In classical revealed preference analysis we are given a sequence of linear prices (i.e., additive over goods) and an agent's demand at each of the prices. The problem is to determine whether the observed demands are consistent with utility-maximizing behavior, and if so, recover a representation of the agent's utility function. In this work, we consider a setting where an agent responds to nonlinear prices and also allow for incomplete price information over the consumption set. We develop two different kernel methods to fit linear and concave utilities to such observations. The methods allow one to incorporate prior information about the utility function into the estimation procedure, and represent semi-parametric alternatives to the classical non-parametric approach. An empirical evaluation exhibits the relative merits of the two methods in terms of generalization ability, solution sparsity, and runtime performance.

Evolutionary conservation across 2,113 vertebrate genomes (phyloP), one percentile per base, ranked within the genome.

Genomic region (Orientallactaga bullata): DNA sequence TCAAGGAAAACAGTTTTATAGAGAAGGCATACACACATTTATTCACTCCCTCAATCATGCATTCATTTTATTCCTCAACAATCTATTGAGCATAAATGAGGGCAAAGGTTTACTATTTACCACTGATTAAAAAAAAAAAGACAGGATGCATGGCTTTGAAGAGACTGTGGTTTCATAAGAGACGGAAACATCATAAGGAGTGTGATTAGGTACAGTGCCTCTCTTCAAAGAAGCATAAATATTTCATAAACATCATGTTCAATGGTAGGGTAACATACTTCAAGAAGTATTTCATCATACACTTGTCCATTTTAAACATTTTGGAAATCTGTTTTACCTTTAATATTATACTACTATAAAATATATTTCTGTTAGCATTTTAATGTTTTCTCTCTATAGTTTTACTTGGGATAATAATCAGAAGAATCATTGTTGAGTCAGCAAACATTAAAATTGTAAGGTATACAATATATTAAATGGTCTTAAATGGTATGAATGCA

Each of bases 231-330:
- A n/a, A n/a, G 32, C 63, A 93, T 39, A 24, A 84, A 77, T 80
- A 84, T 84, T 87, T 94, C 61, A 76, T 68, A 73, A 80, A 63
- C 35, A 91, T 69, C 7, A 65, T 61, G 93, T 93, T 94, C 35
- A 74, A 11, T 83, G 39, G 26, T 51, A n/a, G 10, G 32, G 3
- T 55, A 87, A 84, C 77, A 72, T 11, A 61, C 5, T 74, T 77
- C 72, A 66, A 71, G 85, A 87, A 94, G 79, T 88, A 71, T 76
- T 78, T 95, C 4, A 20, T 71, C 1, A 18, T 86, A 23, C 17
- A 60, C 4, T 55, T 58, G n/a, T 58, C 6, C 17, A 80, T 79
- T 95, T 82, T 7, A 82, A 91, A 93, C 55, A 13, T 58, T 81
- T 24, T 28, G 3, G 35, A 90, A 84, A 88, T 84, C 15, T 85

In European Conference on Artificial Intelligence (ECAI)